Roman Weights and Measures

This month’s post is by PhD student Philip Smither.

How many apples do you get in a lb? Four small or three medium or two large is the usual answer. It might seem an insignificant measure in the grand scheme of things, however, the use of measurement to control the trade and production of everyday items was important to the success of the Roman Empire.
Walking north through the forum of Pompeii, built into the side of the Temple of Apollo is a small room with a concrete table in which are carved five holes; the Mensa Ponderaria (Public weights and measures table). These holes relate to the Oscan measurements used in Pompeii during the 2nd – 1st centuries BC. This public table allowed residents and visitors to Pompeii to check that they were not being cheated by unscrupulous market stall or shop owners.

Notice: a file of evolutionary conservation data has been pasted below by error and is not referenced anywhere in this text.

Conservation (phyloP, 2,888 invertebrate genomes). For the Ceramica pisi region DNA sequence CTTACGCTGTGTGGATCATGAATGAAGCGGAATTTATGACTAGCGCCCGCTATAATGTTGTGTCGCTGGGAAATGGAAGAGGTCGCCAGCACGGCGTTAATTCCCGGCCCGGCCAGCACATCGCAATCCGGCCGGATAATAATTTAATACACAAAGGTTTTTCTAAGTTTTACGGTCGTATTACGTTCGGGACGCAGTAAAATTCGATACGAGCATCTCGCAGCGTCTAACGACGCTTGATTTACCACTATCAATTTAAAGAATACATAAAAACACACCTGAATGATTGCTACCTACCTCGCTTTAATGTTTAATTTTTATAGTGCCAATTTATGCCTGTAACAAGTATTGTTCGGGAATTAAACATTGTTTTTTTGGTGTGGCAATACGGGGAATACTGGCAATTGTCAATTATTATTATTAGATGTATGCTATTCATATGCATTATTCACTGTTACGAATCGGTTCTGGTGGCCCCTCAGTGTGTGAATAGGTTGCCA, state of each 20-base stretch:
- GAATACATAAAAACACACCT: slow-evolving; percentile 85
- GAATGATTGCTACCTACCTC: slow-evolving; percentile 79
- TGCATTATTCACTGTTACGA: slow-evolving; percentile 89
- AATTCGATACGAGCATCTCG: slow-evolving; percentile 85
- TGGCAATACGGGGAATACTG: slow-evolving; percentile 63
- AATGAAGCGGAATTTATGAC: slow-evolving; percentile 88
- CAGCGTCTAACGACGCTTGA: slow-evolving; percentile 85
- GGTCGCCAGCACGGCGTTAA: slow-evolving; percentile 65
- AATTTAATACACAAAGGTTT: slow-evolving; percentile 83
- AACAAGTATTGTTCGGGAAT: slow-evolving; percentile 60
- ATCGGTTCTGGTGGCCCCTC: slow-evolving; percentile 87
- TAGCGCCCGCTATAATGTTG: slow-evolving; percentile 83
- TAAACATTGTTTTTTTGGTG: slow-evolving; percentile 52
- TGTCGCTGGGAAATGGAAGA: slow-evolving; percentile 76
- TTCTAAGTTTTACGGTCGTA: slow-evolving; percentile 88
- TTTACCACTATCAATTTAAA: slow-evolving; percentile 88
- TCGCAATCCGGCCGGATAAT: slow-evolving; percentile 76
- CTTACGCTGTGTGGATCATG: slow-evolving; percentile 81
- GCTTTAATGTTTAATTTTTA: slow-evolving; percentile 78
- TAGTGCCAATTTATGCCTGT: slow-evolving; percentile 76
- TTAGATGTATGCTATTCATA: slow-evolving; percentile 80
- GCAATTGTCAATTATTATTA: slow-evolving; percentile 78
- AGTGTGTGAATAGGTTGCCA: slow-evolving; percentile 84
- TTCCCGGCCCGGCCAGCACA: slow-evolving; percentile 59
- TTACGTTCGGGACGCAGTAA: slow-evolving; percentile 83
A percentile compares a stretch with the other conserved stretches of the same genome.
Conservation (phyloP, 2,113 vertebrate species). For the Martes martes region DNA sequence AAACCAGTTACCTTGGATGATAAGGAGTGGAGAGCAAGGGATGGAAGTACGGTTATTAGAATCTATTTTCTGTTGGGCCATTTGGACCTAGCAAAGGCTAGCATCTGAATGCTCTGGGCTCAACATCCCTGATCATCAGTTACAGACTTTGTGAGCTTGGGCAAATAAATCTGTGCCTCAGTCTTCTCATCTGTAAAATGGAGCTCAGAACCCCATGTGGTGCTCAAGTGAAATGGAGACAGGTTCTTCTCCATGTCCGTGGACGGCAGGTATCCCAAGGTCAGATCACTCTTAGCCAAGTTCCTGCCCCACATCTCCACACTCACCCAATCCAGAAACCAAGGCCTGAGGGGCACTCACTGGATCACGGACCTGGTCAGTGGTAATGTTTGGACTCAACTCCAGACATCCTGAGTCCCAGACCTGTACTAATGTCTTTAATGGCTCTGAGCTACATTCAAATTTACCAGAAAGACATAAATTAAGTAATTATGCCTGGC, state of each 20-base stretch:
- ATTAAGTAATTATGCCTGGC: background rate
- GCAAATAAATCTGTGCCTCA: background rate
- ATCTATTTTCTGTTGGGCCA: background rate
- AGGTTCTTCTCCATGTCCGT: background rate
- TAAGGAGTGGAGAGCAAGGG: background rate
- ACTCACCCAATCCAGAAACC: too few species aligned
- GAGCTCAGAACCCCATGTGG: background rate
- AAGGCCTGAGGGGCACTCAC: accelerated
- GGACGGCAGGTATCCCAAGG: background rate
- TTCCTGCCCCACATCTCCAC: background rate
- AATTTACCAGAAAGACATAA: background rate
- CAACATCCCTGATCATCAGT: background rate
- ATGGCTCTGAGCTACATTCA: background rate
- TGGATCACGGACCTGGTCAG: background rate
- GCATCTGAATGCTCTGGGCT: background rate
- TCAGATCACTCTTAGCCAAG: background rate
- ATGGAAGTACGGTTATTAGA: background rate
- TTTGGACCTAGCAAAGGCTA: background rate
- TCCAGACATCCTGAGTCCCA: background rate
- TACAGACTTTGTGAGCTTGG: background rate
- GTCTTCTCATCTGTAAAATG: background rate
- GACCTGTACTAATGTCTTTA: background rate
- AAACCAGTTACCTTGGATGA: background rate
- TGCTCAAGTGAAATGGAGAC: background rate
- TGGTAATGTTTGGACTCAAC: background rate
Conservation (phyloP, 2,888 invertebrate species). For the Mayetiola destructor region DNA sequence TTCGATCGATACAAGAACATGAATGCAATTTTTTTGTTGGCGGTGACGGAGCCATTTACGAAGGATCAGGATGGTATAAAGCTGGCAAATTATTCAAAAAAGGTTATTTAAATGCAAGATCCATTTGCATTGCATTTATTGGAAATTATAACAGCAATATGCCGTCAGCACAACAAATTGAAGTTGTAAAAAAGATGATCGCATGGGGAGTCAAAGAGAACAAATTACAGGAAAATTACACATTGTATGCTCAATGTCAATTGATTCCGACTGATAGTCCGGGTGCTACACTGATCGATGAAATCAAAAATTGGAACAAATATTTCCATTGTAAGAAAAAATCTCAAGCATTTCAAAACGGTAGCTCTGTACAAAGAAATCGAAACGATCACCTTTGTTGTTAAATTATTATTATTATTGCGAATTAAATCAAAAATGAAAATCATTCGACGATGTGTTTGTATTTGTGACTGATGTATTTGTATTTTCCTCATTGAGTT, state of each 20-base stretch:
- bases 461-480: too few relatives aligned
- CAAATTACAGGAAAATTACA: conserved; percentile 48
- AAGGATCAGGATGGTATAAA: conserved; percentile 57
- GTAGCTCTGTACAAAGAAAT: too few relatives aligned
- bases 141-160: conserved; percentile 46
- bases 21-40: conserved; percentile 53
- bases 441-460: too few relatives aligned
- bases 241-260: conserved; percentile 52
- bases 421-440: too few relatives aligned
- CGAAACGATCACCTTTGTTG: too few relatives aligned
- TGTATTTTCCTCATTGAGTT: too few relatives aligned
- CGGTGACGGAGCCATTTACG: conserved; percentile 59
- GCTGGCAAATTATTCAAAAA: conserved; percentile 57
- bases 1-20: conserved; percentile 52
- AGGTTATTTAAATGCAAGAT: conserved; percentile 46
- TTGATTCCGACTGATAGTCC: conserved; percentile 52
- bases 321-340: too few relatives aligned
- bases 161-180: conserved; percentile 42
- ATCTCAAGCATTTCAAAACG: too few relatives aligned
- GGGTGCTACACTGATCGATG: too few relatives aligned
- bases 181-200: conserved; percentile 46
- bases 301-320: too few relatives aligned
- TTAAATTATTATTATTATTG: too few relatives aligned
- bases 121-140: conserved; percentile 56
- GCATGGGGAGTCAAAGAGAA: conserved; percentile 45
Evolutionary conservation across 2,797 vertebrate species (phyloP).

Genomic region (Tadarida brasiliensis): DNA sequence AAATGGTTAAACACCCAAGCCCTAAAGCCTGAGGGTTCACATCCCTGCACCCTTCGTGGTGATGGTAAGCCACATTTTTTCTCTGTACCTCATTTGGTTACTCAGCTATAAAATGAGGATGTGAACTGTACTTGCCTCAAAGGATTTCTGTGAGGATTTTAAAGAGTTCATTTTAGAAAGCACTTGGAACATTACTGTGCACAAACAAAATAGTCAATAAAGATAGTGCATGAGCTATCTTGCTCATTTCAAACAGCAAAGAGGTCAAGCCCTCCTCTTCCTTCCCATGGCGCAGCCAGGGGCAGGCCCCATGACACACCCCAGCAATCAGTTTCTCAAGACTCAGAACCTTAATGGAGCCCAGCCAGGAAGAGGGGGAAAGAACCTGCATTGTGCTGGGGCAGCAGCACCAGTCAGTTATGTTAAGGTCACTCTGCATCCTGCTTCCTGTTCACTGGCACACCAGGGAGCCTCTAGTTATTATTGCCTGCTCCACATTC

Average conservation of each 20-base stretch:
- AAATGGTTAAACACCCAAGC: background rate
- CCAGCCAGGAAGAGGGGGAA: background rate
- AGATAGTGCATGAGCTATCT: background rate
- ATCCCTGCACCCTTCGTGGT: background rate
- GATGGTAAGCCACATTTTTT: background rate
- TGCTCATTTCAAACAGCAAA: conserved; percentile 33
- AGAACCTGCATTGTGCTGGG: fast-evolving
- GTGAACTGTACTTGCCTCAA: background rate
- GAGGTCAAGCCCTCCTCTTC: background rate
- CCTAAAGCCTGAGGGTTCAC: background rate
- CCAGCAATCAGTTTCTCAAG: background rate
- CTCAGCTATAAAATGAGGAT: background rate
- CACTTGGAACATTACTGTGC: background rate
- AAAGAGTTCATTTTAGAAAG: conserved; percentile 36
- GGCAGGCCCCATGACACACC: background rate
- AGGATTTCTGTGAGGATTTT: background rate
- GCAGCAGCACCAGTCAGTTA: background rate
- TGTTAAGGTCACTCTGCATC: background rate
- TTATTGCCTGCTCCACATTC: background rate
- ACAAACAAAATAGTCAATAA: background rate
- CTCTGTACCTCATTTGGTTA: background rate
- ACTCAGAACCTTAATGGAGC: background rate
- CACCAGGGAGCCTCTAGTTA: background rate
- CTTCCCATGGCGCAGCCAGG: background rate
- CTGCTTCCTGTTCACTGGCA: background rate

Image 1: Mensa Ponderarria in Pompeii

By the time of Augustus, a new system of weights and measures was rolled out Empire wide to create a new standard. That meant that from Britain to Syria, North Africa to Germany, everyone would work to and sell using the same standard. To facilitate this, in Pompeii the Mesa Ponderaria underwent a transformation. The holes for Oscan measurements were resized and four new holes were added at each corner. This is attested in an inscription that reads:
A(ulus) Clodius A(uli) f(ilius) Flaccus N(umerius) Arcaeus N(umeri) f(ilius) Arellian(us) Caledus d(uum)v(iri) i(ure) d(icundo) mensuras exaequandas ex dec(urionum) decr(eto) (CIL X.793@)
Aulus Clodius Flaccus, son of Aulus, and Numerius Arcaeus Arellianus Caledus, son of Numerius, duumvirs with judicial power, saw to the standardization of the measures in accordance with a decree of the town councillors.